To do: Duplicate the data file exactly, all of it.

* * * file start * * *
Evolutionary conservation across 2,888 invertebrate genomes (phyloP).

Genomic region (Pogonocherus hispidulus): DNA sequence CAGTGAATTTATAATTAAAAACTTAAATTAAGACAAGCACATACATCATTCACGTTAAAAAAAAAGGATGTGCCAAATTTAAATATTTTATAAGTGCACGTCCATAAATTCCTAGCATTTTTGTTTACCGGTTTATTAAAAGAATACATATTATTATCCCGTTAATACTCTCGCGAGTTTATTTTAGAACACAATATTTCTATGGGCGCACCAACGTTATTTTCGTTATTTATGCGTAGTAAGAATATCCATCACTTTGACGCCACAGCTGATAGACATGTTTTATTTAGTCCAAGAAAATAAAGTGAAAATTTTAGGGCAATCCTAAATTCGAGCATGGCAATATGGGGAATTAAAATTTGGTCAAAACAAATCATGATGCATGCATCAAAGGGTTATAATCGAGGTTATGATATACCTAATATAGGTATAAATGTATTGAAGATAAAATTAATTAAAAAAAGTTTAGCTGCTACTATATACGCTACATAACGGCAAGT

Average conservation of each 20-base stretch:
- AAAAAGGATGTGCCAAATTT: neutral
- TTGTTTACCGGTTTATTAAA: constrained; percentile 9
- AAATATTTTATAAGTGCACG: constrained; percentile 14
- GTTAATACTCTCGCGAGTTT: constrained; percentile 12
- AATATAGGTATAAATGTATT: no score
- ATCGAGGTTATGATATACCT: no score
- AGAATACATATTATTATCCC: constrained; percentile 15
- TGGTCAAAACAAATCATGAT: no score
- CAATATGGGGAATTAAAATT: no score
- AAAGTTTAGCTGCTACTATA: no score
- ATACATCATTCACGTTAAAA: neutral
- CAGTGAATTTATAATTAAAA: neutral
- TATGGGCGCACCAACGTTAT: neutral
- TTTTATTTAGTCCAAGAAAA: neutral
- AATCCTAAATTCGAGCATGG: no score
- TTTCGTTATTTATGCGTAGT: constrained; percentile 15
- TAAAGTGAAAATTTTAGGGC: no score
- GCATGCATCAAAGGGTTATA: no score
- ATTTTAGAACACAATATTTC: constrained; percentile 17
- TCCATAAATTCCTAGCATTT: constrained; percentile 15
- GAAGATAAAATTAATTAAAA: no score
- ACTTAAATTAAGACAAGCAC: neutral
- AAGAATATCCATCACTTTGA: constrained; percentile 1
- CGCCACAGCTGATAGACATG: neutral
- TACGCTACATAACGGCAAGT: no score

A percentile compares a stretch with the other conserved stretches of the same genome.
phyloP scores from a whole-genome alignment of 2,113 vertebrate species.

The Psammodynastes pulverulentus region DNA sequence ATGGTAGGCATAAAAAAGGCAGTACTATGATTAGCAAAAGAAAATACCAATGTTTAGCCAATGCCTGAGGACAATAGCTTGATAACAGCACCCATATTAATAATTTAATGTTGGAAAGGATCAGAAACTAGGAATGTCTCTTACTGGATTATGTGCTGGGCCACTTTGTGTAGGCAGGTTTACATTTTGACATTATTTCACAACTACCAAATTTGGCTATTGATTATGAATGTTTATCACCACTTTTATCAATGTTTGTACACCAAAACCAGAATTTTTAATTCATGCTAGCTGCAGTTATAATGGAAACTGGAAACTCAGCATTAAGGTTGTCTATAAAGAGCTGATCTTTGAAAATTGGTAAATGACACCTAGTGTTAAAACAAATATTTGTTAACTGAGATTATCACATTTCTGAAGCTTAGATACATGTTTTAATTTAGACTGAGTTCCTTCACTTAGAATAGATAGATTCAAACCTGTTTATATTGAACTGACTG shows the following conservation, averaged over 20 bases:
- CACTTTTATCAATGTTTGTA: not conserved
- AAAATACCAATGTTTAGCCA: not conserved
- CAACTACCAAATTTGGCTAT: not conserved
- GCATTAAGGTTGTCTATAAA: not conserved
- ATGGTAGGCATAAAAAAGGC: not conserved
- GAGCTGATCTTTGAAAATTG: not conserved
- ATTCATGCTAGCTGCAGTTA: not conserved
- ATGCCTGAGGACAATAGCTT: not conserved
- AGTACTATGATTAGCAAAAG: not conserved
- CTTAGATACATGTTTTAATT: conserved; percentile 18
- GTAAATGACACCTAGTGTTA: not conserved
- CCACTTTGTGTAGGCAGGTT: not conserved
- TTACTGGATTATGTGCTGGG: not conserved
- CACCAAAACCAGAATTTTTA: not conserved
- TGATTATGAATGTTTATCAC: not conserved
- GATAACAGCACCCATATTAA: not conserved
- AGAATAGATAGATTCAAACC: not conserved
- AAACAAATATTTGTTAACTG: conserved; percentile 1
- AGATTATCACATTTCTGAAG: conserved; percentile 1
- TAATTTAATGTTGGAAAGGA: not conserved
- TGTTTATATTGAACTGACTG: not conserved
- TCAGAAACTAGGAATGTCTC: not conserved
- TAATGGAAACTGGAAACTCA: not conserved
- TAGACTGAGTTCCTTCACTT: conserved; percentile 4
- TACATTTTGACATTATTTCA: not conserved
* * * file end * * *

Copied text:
Evolutionary conservation across 2,888 invertebrate genomes (phyloP).

Genomic region (Pogonocherus hispidulus): DNA sequence CAGTGAATTTATAATTAAAAACTTAAATTAAGACAAGCACATACATCATTCACGTTAAAAAAAAAGGATGTGCCAAATTTAAATATTTTATAAGTGCACGTCCATAAATTCCTAGCATTTTTGTTTACCGGTTTATTAAAAGAATACATATTATTATCCCGTTAATACTCTCGCGAGTTTATTTTAGAACACAATATTTCTATGGGCGCACCAACGTTATTTTCGTTATTTATGCGTAGTAAGAATATCCATCACTTTGACGCCACAGCTGATAGACATGTTTTATTTAGTCCAAGAAAATAAAGTGAAAATTTTAGGGCAATCCTAAATTCGAGCATGGCAATATGGGGAATTAAAATTTGGTCAAAACAAATCATGATGCATGCATCAAAGGGTTATAATCGAGGTTATGATATACCTAATATAGGTATAAATGTATTGAAGATAAAATTAATTAAAAAAAGTTTAGCTGCTACTATATACGCTACATAACGGCAAGT

Average conservation of each 20-base stretch:
- AAAAAGGATGTGCCAAATTT: neutral
- TTGTTTACCGGTTTATTAAA: constrained; percentile 9
- AAATATTTTATAAGTGCACG: constrained; percentile 14
- GTTAATACTCTCGCGAGTTT: constrained; percentile 12
- AATATAGGTATAAATGTATT: no score
- ATCGAGGTTATGATATACCT: no score
- AGAATACATATTATTATCCC: constrained; percentile 15
- TGGTCAAAACAAATCATGAT: no score
- CAATATGGGGAATTAAAATT: no score
- AAAGTTTAGCTGCTACTATA: no score
- ATACATCATTCACGTTAAAA: neutral
- CAGTGAATTTATAATTAAAA: neutral
- TATGGGCGCACCAACGTTAT: neutral
- TTTTATTTAGTCCAAGAAAA: neutral
- AATCCTAAATTCGAGCATGG: no score
- TTTCGTTATTTATGCGTAGT: constrained; percentile 15
- TAAAGTGAAAATTTTAGGGC: no score
- GCATGCATCAAAGGGTTATA: no score
- ATTTTAGAACACAATATTTC: constrained; percentile 17
- TCCATAAATTCCTAGCATTT: constrained; percentile 15
- GAAGATAAAATTAATTAAAA: no score
- ACTTAAATTAAGACAAGCAC: neutral
- AAGAATATCCATCACTTTGA: constrained; percentile 1
- CGCCACAGCTGATAGACATG: neutral
- TACGCTACATAACGGCAAGT: no score

A percentile compares a stretch with the other conserved stretches of the same genome.
phyloP scores from a whole-genome alignment of 2,113 vertebrate species.

The Psammodynastes pulverulentus region DNA sequence ATGGTAGGCATAAAAAAGGCAGTACTATGATTAGCAAAAGAAAATACCAATGTTTAGCCAATGCCTGAGGACAATAGCTTGATAACAGCACCCATATTAATAATTTAATGTTGGAAAGGATCAGAAACTAGGAATGTCTCTTACTGGATTATGTGCTGGGCCACTTTGTGTAGGCAGGTTTACATTTTGACATTATTTCACAACTACCAAATTTGGCTATTGATTATGAATGTTTATCACCACTTTTATCAATGTTTGTACACCAAAACCAGAATTTTTAATTCATGCTAGCTGCAGTTATAATGGAAACTGGAAACTCAGCATTAAGGTTGTCTATAAAGAGCTGATCTTTGAAAATTGGTAAATGACACCTAGTGTTAAAACAAATATTTGTTAACTGAGATTATCACATTTCTGAAGCTTAGATACATGTTTTAATTTAGACTGAGTTCCTTCACTTAGAATAGATAGATTCAAACCTGTTTATATTGAACTGACTG shows the following conservation, averaged over 20 bases:
- CACTTTTATCAATGTTTGTA: not conserved
- AAAATACCAATGTTTAGCCA: not conserved
- CAACTACCAAATTTGGCTAT: not conserved
- GCATTAAGGTTGTCTATAAA: not conserved
- ATGGTAGGCATAAAAAAGGC: not conserved
- GAGCTGATCTTTGAAAATTG: not conserved
- ATTCATGCTAGCTGCAGTTA: not conserved
- ATGCCTGAGGACAATAGCTT: not conserved
- AGTACTATGATTAGCAAAAG: not conserved
- CTTAGATACATGTTTTAATT: conserved; percentile 18
- GTAAATGACACCTAGTGTTA: not conserved
- CCACTTTGTGTAGGCAGGTT: not conserved
- TTACTGGATTATGTGCTGGG: not conserved
- CACCAAAACCAGAATTTTTA: not conserved
- TGATTATGAATGTTTATCAC: not conserved
- GATAACAGCACCCATATTAA: not conserved
- AGAATAGATAGATTCAAACC: not conserved
- AAACAAATATTTGTTAACTG: conserved; percentile 1
- AGATTATCACATTTCTGAAG: conserved; percentile 1
- TAATTTAATGTTGGAAAGGA: not conserved
- TGTTTATATTGAACTGACTG: not conserved
- TCAGAAACTAGGAATGTCTC: not conserved
- TAATGGAAACTGGAAACTCA: not conserved
- TAGACTGAGTTCCTTCACTT: conserved; percentile 4
- TACATTTTGACATTATTTCA: not conserved